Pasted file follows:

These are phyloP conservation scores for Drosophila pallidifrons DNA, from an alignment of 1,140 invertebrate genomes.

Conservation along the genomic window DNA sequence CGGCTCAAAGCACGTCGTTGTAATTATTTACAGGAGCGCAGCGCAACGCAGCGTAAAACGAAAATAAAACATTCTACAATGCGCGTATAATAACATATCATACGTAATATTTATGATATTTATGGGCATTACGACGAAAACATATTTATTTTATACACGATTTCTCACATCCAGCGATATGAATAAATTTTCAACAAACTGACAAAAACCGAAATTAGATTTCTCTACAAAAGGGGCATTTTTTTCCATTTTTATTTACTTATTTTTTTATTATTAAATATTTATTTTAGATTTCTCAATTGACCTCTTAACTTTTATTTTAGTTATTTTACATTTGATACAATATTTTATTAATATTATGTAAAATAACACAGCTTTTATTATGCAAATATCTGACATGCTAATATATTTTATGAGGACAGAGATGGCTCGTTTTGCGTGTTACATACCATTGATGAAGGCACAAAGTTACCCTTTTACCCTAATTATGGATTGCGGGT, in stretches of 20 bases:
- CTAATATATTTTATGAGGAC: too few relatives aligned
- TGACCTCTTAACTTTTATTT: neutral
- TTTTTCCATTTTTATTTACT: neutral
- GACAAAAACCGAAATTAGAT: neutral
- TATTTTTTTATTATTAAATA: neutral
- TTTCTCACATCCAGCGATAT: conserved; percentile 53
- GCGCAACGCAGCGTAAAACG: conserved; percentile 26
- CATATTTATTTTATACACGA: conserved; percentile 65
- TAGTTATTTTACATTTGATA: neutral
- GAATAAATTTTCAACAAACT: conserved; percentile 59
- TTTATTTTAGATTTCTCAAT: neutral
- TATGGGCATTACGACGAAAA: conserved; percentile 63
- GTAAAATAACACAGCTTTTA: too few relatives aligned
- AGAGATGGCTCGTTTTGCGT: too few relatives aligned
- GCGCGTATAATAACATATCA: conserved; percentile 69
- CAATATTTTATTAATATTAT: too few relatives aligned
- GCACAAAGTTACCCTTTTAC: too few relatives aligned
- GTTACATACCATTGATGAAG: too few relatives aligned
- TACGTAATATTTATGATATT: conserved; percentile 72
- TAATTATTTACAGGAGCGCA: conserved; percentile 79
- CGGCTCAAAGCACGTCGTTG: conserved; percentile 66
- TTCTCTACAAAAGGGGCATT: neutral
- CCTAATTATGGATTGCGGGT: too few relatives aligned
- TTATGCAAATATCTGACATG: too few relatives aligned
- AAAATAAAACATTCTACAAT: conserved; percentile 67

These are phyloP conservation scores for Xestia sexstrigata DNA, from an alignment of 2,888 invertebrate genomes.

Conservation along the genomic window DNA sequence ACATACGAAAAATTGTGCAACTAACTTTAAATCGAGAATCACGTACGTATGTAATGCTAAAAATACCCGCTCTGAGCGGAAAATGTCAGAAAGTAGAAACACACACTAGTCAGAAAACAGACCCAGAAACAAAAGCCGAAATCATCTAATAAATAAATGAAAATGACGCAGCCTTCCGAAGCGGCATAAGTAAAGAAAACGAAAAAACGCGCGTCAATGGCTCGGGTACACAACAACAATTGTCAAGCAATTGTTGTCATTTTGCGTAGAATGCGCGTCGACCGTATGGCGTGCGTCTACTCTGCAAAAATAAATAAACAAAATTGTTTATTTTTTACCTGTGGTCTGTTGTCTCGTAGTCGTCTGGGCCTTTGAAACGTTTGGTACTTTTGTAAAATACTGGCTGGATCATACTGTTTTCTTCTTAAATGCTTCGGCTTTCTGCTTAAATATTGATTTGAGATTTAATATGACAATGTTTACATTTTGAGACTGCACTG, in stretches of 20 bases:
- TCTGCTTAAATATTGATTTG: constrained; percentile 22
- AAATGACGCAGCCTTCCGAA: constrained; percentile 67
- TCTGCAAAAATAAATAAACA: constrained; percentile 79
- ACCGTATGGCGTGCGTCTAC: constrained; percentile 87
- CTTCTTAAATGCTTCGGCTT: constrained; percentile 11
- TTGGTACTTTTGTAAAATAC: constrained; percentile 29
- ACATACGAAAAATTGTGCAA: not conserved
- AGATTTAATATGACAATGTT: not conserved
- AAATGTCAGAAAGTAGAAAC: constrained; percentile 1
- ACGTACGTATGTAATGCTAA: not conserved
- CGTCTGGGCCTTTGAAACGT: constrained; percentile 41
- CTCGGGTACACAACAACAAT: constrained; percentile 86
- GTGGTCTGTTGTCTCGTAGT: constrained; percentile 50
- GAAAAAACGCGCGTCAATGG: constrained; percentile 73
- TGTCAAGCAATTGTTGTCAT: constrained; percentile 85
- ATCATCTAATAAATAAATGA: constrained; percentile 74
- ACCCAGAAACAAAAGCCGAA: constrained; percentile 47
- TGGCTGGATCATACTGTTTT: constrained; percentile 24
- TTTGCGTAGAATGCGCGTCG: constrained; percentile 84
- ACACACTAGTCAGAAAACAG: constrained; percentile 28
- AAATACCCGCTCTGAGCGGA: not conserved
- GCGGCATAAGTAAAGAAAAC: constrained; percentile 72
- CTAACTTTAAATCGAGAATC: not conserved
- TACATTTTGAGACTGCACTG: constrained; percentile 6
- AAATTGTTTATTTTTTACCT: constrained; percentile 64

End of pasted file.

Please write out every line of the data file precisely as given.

These are phyloP conservation scores for Drosophila pallidifrons DNA, from an alignment of 1,140 invertebrate genomes.

Conservation along the genomic window DNA sequence CGGCTCAAAGCACGTCGTTGTAATTATTTACAGGAGCGCAGCGCAACGCAGCGTAAAACGAAAATAAAACATTCTACAATGCGCGTATAATAACATATCATACGTAATATTTATGATATTTATGGGCATTACGACGAAAACATATTTATTTTATACACGATTTCTCACATCCAGCGATATGAATAAATTTTCAACAAACTGACAAAAACCGAAATTAGATTTCTCTACAAAAGGGGCATTTTTTTCCATTTTTATTTACTTATTTTTTTATTATTAAATATTTATTTTAGATTTCTCAATTGACCTCTTAACTTTTATTTTAGTTATTTTACATTTGATACAATATTTTATTAATATTATGTAAAATAACACAGCTTTTATTATGCAAATATCTGACATGCTAATATATTTTATGAGGACAGAGATGGCTCGTTTTGCGTGTTACATACCATTGATGAAGGCACAAAGTTACCCTTTTACCCTAATTATGGATTGCGGGT, in stretches of 20 bases:
- CTAATATATTTTATGAGGAC: too few relatives aligned
- TGACCTCTTAACTTTTATTT: neutral
- TTTTTCCATTTTTATTTACT: neutral
- GACAAAAACCGAAATTAGAT: neutral
- TATTTTTTTATTATTAAATA: neutral
- TTTCTCACATCCAGCGATAT: conserved; percentile 53
- GCGCAACGCAGCGTAAAACG: conserved; percentile 26
- CATATTTATTTTATACACGA: conserved; percentile 65
- TAGTTATTTTACATTTGATA: neutral
- GAATAAATTTTCAACAAACT: conserved; percentile 59
- TTTATTTTAGATTTCTCAAT: neutral
- TATGGGCATTACGACGAAAA: conserved; percentile 63
- GTAAAATAACACAGCTTTTA: too few relatives aligned
- AGAGATGGCTCGTTTTGCGT: too few relatives aligned
- GCGCGTATAATAACATATCA: conserved; percentile 69
- CAATATTTTATTAATATTAT: too few relatives aligned
- GCACAAAGTTACCCTTTTAC: too few relatives aligned
- GTTACATACCATTGATGAAG: too few relatives aligned
- TACGTAATATTTATGATATT: conserved; percentile 72
- TAATTATTTACAGGAGCGCA: conserved; percentile 79
- CGGCTCAAAGCACGTCGTTG: conserved; percentile 66
- TTCTCTACAAAAGGGGCATT: neutral
- CCTAATTATGGATTGCGGGT: too few relatives aligned
- TTATGCAAATATCTGACATG: too few relatives aligned
- AAAATAAAACATTCTACAAT: conserved; percentile 67

These are phyloP conservation scores for Xestia sexstrigata DNA, from an alignment of 2,888 invertebrate genomes.

Conservation along the genomic window DNA sequence ACATACGAAAAATTGTGCAACTAACTTTAAATCGAGAATCACGTACGTATGTAATGCTAAAAATACCCGCTCTGAGCGGAAAATGTCAGAAAGTAGAAACACACACTAGTCAGAAAACAGACCCAGAAACAAAAGCCGAAATCATCTAATAAATAAATGAAAATGACGCAGCCTTCCGAAGCGGCATAAGTAAAGAAAACGAAAAAACGCGCGTCAATGGCTCGGGTACACAACAACAATTGTCAAGCAATTGTTGTCATTTTGCGTAGAATGCGCGTCGACCGTATGGCGTGCGTCTACTCTGCAAAAATAAATAAACAAAATTGTTTATTTTTTACCTGTGGTCTGTTGTCTCGTAGTCGTCTGGGCCTTTGAAACGTTTGGTACTTTTGTAAAATACTGGCTGGATCATACTGTTTTCTTCTTAAATGCTTCGGCTTTCTGCTTAAATATTGATTTGAGATTTAATATGACAATGTTTACATTTTGAGACTGCACTG, in stretches of 20 bases:
- TCTGCTTAAATATTGATTTG: constrained; percentile 22
- AAATGACGCAGCCTTCCGAA: constrained; percentile 67
- TCTGCAAAAATAAATAAACA: constrained; percentile 79
- ACCGTATGGCGTGCGTCTAC: constrained; percentile 87
- CTTCTTAAATGCTTCGGCTT: constrained; percentile 11
- TTGGTACTTTTGTAAAATAC: constrained; percentile 29
- ACATACGAAAAATTGTGCAA: not conserved
- AGATTTAATATGACAATGTT: not conserved
- AAATGTCAGAAAGTAGAAAC: constrained; percentile 1
- ACGTACGTATGTAATGCTAA: not conserved
- CGTCTGGGCCTTTGAAACGT: constrained; percentile 41
- CTCGGGTACACAACAACAAT: constrained; percentile 86
- GTGGTCTGTTGTCTCGTAGT: constrained; percentile 50
- GAAAAAACGCGCGTCAATGG: constrained; percentile 73
- TGTCAAGCAATTGTTGTCAT: constrained; percentile 85
- ATCATCTAATAAATAAATGA: constrained; percentile 74
- ACCCAGAAACAAAAGCCGAA: constrained; percentile 47
- TGGCTGGATCATACTGTTTT: constrained; percentile 24
- TTTGCGTAGAATGCGCGTCG: constrained; percentile 84
- ACACACTAGTCAGAAAACAG: constrained; percentile 28
- AAATACCCGCTCTGAGCGGA: not conserved
- GCGGCATAAGTAAAGAAAAC: constrained; percentile 72
- CTAACTTTAAATCGAGAATC: not conserved
- TACATTTTGAGACTGCACTG: constrained; percentile 6
- AAATTGTTTATTTTTTACCT: constrained; percentile 64